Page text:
Off the Radar: Private Planes Hidden From Public View

Televangelist Kenneth Copeland faced a congressional inquiry after flying his ministry’s tax-exempt jet to Maui and the Fiji Islands.

South Dakota Gov. Mike Rounds has been questioned about his use of state planes for political and personal trips.

And after getting a $180 billion federal bailout, the insurance giant AIG caught flak for its fleet of corporate jets.

To prevent the public from seeing where they fly, all have over the years turned to a little-known program that lets private plane owners block their flights from view in the government’s system for tracking air traffic.

The owners don’t have to meet any test to keep their flights secret. They merely submit a request to the National Business Aviation Association, a trade group that lobbied to set up the program on the grounds that secrecy is justified to protect business deals and the security of executives.

Use of the national airspace is generally considered public information because pilots – whether airline captains or recreational fliers – rely on a system of air traffic controllers, radars, runways and taxiways, lighting systems and towers that are all paid for or subsidized by taxpayers.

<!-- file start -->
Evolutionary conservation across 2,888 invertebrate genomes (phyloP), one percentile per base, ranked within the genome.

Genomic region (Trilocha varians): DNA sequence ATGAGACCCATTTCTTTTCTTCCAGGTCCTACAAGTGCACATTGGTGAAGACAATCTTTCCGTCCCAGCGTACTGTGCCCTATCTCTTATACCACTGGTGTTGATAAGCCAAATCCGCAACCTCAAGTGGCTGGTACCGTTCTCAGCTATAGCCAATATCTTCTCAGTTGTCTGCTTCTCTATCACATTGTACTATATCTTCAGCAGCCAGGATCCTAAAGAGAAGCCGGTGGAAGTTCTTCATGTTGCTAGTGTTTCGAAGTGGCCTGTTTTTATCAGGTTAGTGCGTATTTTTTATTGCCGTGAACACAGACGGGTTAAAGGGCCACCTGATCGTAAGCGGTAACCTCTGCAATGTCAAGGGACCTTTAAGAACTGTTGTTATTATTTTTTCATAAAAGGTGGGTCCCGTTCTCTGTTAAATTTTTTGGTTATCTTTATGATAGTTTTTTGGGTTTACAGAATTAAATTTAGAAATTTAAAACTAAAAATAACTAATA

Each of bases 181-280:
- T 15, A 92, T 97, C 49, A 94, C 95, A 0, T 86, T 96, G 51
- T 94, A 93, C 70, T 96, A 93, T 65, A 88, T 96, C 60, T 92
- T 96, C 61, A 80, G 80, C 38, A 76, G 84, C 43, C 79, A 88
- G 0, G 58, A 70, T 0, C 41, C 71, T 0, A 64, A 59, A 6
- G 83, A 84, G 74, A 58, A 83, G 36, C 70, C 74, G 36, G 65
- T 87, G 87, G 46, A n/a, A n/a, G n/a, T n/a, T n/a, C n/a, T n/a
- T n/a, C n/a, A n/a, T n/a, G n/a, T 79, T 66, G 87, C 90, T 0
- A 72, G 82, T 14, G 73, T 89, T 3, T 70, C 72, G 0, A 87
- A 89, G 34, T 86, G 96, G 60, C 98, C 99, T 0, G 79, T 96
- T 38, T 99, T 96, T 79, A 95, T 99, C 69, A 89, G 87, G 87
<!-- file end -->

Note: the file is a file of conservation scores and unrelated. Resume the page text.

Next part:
As a result, flight data collected by the FAA in its air traffic control system – except for military and sensitive government flights – is public information. Web sites such as FlightAware post the data online, allowing anyone to observe the system and follow most planes virtually in real time.

Chuck Collins, who has studied (PDF) the costs of private jet travel for the progressive Institute for Policy Studies, said the public has a right to monitor such flights because taxpayers and commercial passengers heavily support business aviation.

“It’s the use of the public commons,” he said. “It belongs to all of us. It’s not a private preserve. It’s not a country club.”

Dan Hubbard, spokesman for the business aviation association, which helps to administer the program, called the Block Aircraft Registration Request program, or BARR, said privacy is important because businesses worry that competitors could watch them, potentially disclosing deals that could move stock prices.

“Our members tell NBAA that there are certain circumstances where there is a security concern, and that’s why they want to avail themselves of the BARR program,” he said. The program drew attention in November 2008 after the Big Three auto executives were criticized for taking corporate jets to ask Congress for financial help, prompting General Motors to block its flights.